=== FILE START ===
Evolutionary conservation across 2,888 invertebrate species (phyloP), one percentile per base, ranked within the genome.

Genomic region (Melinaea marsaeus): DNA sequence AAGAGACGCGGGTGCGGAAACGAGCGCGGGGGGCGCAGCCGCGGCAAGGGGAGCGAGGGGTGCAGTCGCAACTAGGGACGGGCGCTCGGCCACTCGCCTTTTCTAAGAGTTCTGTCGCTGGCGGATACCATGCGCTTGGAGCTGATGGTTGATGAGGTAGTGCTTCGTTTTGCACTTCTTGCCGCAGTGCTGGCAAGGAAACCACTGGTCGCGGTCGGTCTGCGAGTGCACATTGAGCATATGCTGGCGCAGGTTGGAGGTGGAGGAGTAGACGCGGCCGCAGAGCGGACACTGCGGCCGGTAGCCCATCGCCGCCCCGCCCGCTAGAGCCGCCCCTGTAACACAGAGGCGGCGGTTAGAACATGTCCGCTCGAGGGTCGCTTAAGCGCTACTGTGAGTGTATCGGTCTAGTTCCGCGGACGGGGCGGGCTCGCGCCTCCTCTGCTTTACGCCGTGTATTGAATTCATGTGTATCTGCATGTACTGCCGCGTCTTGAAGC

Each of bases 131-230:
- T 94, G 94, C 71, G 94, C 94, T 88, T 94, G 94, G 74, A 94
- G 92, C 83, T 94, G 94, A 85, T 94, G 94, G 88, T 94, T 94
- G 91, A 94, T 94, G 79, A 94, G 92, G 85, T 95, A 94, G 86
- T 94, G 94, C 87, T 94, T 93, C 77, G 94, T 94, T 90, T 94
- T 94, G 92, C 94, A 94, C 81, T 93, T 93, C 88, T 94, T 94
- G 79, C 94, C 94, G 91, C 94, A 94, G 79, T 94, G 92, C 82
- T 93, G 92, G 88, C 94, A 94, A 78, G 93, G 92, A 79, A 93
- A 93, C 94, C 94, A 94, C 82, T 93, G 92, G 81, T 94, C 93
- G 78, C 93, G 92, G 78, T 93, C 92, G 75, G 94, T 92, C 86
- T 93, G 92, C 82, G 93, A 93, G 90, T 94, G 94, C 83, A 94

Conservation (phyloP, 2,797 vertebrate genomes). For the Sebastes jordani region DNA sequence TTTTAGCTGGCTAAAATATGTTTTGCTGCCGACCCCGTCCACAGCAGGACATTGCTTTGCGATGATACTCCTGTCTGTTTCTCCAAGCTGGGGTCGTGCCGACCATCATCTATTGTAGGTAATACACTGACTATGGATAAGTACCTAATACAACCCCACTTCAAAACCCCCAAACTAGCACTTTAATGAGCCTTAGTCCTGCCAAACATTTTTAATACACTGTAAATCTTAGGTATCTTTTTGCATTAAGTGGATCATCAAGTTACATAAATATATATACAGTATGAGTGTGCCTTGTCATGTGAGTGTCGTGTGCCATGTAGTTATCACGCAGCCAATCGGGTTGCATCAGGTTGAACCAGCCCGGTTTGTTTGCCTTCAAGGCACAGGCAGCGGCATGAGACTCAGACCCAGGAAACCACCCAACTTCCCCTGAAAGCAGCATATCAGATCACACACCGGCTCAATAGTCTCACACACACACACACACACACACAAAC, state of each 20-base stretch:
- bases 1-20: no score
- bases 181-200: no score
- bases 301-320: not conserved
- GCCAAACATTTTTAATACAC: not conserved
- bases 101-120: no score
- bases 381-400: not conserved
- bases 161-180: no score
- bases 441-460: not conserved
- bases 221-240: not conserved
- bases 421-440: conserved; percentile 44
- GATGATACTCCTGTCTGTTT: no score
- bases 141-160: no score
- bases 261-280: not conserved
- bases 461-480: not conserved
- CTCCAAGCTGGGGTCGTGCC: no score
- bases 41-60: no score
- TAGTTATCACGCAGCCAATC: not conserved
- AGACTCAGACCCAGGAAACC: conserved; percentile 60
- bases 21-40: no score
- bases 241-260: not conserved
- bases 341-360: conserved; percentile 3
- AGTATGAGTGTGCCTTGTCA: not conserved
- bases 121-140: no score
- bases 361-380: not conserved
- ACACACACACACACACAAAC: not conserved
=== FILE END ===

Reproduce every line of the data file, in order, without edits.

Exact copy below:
Evolutionary conservation across 2,888 invertebrate species (phyloP), one percentile per base, ranked within the genome.

Genomic region (Melinaea marsaeus): DNA sequence AAGAGACGCGGGTGCGGAAACGAGCGCGGGGGGCGCAGCCGCGGCAAGGGGAGCGAGGGGTGCAGTCGCAACTAGGGACGGGCGCTCGGCCACTCGCCTTTTCTAAGAGTTCTGTCGCTGGCGGATACCATGCGCTTGGAGCTGATGGTTGATGAGGTAGTGCTTCGTTTTGCACTTCTTGCCGCAGTGCTGGCAAGGAAACCACTGGTCGCGGTCGGTCTGCGAGTGCACATTGAGCATATGCTGGCGCAGGTTGGAGGTGGAGGAGTAGACGCGGCCGCAGAGCGGACACTGCGGCCGGTAGCCCATCGCCGCCCCGCCCGCTAGAGCCGCCCCTGTAACACAGAGGCGGCGGTTAGAACATGTCCGCTCGAGGGTCGCTTAAGCGCTACTGTGAGTGTATCGGTCTAGTTCCGCGGACGGGGCGGGCTCGCGCCTCCTCTGCTTTACGCCGTGTATTGAATTCATGTGTATCTGCATGTACTGCCGCGTCTTGAAGC

Each of bases 131-230:
- T 94, G 94, C 71, G 94, C 94, T 88, T 94, G 94, G 74, A 94
- G 92, C 83, T 94, G 94, A 85, T 94, G 94, G 88, T 94, T 94
- G 91, A 94, T 94, G 79, A 94, G 92, G 85, T 95, A 94, G 86
- T 94, G 94, C 87, T 94, T 93, C 77, G 94, T 94, T 90, T 94
- T 94, G 92, C 94, A 94, C 81, T 93, T 93, C 88, T 94, T 94
- G 79, C 94, C 94, G 91, C 94, A 94, G 79, T 94, G 92, C 82
- T 93, G 92, G 88, C 94, A 94, A 78, G 93, G 92, A 79, A 93
- A 93, C 94, C 94, A 94, C 82, T 93, G 92, G 81, T 94, C 93
- G 78, C 93, G 92, G 78, T 93, C 92, G 75, G 94, T 92, C 86
- T 93, G 92, C 82, G 93, A 93, G 90, T 94, G 94, C 83, A 94

Conservation (phyloP, 2,797 vertebrate genomes). For the Sebastes jordani region DNA sequence TTTTAGCTGGCTAAAATATGTTTTGCTGCCGACCCCGTCCACAGCAGGACATTGCTTTGCGATGATACTCCTGTCTGTTTCTCCAAGCTGGGGTCGTGCCGACCATCATCTATTGTAGGTAATACACTGACTATGGATAAGTACCTAATACAACCCCACTTCAAAACCCCCAAACTAGCACTTTAATGAGCCTTAGTCCTGCCAAACATTTTTAATACACTGTAAATCTTAGGTATCTTTTTGCATTAAGTGGATCATCAAGTTACATAAATATATATACAGTATGAGTGTGCCTTGTCATGTGAGTGTCGTGTGCCATGTAGTTATCACGCAGCCAATCGGGTTGCATCAGGTTGAACCAGCCCGGTTTGTTTGCCTTCAAGGCACAGGCAGCGGCATGAGACTCAGACCCAGGAAACCACCCAACTTCCCCTGAAAGCAGCATATCAGATCACACACCGGCTCAATAGTCTCACACACACACACACACACACACAAAC, state of each 20-base stretch:
- bases 1-20: no score
- bases 181-200: no score
- bases 301-320: not conserved
- GCCAAACATTTTTAATACAC: not conserved
- bases 101-120: no score
- bases 381-400: not conserved
- bases 161-180: no score
- bases 441-460: not conserved
- bases 221-240: not conserved
- bases 421-440: conserved; percentile 44
- GATGATACTCCTGTCTGTTT: no score
- bases 141-160: no score
- bases 261-280: not conserved
- bases 461-480: not conserved
- CTCCAAGCTGGGGTCGTGCC: no score
- bases 41-60: no score
- TAGTTATCACGCAGCCAATC: not conserved
- AGACTCAGACCCAGGAAACC: conserved; percentile 60
- bases 21-40: no score
- bases 241-260: not conserved
- bases 341-360: conserved; percentile 3
- AGTATGAGTGTGCCTTGTCA: not conserved
- bases 121-140: no score
- bases 361-380: not conserved
- ACACACACACACACACAAAC: not conserved